Monday, February 16, 2004


Once again I am reminded that I am a slow learner. But I have learned three things, at least. Two of them come from the movie The Princess Bride, the third occurred at Lorianne Schaub's Hoarded Ordinaries.

If you have ever seen the movie, you know that the Princess Bride lessons are these: (1) Never go up against a Sicilian in a battle of wits when death is on the line; and (2) Don't get involved in a land war in Asia.

This is the lesson Lorianne taught me: (3) Don't engage the Zen mama in Dharma combat.

You've been warned: the Zen lady kicks butt.



I just received the most recent issue of the 25c ECHO ECHO from Ivan Burgess of Smith Center, Kansas. Smith Center is the Kansas "focus community" for my Vagabond project. I met Ivan last March when I visited his community.

Oh, I suppose it has been about fifteen years that Ivan has been publishing his weekly little 4-page newsletter-size summary of the REAL news in Smith Center. Some people might think that Ivan is a little peculiar (and some, I think, have told him so), and some might think his paper is a little peculiar, too. But don't let those folks fool you: Ivan gets it about right at least half the time. He is old enough to be retired from whatever he did for a job; he keeps doing the paper because he thinks it's fun.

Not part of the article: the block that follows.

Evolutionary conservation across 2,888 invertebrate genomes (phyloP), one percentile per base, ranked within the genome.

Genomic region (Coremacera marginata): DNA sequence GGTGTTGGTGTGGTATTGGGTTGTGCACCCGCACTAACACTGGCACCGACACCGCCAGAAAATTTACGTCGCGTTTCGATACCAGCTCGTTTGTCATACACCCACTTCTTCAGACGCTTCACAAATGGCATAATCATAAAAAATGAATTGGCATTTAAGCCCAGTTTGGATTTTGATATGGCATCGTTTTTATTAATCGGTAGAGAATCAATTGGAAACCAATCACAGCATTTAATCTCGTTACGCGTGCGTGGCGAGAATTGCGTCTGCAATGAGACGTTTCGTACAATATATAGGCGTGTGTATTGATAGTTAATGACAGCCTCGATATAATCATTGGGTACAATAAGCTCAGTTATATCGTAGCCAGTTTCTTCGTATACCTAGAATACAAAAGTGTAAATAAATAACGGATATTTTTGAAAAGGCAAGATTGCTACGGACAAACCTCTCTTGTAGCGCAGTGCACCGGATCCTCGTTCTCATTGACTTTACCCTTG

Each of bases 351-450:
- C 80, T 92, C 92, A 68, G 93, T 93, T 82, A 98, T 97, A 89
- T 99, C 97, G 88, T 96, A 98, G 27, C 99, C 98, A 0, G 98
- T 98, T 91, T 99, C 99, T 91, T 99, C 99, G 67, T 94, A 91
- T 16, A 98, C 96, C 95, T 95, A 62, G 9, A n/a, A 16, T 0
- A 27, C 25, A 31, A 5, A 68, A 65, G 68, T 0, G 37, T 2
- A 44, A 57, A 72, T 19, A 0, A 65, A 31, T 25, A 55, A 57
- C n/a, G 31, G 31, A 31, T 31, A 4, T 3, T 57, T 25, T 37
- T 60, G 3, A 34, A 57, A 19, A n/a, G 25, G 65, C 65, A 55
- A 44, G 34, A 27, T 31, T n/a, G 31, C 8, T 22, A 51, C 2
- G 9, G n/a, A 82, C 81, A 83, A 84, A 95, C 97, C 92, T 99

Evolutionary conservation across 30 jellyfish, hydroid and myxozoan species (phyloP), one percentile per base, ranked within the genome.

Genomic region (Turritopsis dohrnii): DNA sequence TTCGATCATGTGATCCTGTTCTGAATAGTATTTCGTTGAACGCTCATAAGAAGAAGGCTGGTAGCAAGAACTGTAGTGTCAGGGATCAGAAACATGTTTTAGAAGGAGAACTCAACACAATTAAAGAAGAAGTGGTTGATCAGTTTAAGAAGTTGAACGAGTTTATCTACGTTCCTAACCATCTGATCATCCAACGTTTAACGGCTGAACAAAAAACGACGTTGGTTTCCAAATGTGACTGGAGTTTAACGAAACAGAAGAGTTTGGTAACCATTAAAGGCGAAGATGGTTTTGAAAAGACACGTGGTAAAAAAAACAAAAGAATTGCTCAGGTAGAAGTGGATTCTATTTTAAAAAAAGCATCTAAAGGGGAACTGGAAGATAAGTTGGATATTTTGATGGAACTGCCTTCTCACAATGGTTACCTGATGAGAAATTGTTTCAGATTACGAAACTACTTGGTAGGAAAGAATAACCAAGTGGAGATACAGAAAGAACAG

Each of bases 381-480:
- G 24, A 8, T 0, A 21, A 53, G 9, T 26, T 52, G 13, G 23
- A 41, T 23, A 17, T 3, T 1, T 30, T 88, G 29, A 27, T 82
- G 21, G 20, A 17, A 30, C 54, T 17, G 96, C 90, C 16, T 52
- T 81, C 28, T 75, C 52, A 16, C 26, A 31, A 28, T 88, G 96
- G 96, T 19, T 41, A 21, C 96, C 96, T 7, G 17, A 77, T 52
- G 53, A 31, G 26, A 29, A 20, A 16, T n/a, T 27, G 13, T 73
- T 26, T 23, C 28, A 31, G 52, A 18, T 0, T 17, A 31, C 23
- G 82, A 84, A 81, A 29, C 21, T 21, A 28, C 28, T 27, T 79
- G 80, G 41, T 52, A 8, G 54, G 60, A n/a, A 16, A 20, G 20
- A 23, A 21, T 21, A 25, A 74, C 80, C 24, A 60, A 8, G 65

He issues the Echo from Last Legs Publishing Co., 501 W. Third, #12, Smith Center, KS 66967. Each issue of my subscription costs me 25c plus another 37c for the stamp needed to mail it; that's what your subscription would cost, too.

Let me cite two examples of Ivan's perceant astuteness from the recent issue:

"Can you imagine," Ivan writes, "just how naive we were when we were kids. You wouldn't be pullin' this kinda stuff on the modern kids... When we were kids in school the over-achievers, the brains, the teacher's pets, got to be 'monitors.' That meant that they got to clean the easers, wash the blackboardboards, and do other menial tasks. Us under-achievers, when the last bell rang, we got to go home."

"Well," Ivan reports, "that Janet Jackson bare-breasted incident at the half-time of the Super Bowl was discussed at length at Paul's Cafe the other morning. All the participants in the discussion, with the exception of a female waitress, whose opinion didn't count, were virile members of the male specie. There was a definite line drawn between opinions - some were offended and some were titillated and some were non-commital. In other words the discussion was kinda tit for tat."

You can read more about Ivan on-line in my interview with him at the Vagabond newsletter.



by Michael Martone
University of Georgia Press, Athens, Georgia

Michael Martone's collection of fourteen middle western essays, The Flatness and Other Landscapes (University of Georgia, Athens, Georgia), invites the reader into the life of our region. Originally from Fort Wayne, Indiana, Martone understands the flatness: "The geometry of the fields suggests a map as large as the thing it represents." He thinks of the middle west "as a web of tissue, a membrane, a skin." Staring back at the flatness, "We begin to disassemble the mechanisms of how we feel. We begin to feel."

Ha, poor Riverside, Iowa. It is the future birthplace of Star Trek's Captain James T. Kirk. Kirk – "hardworking, honest, independent, loyal," and Iowan. Yet the TV series is no longer being made. How do you speak in the future tense of something that no longer is?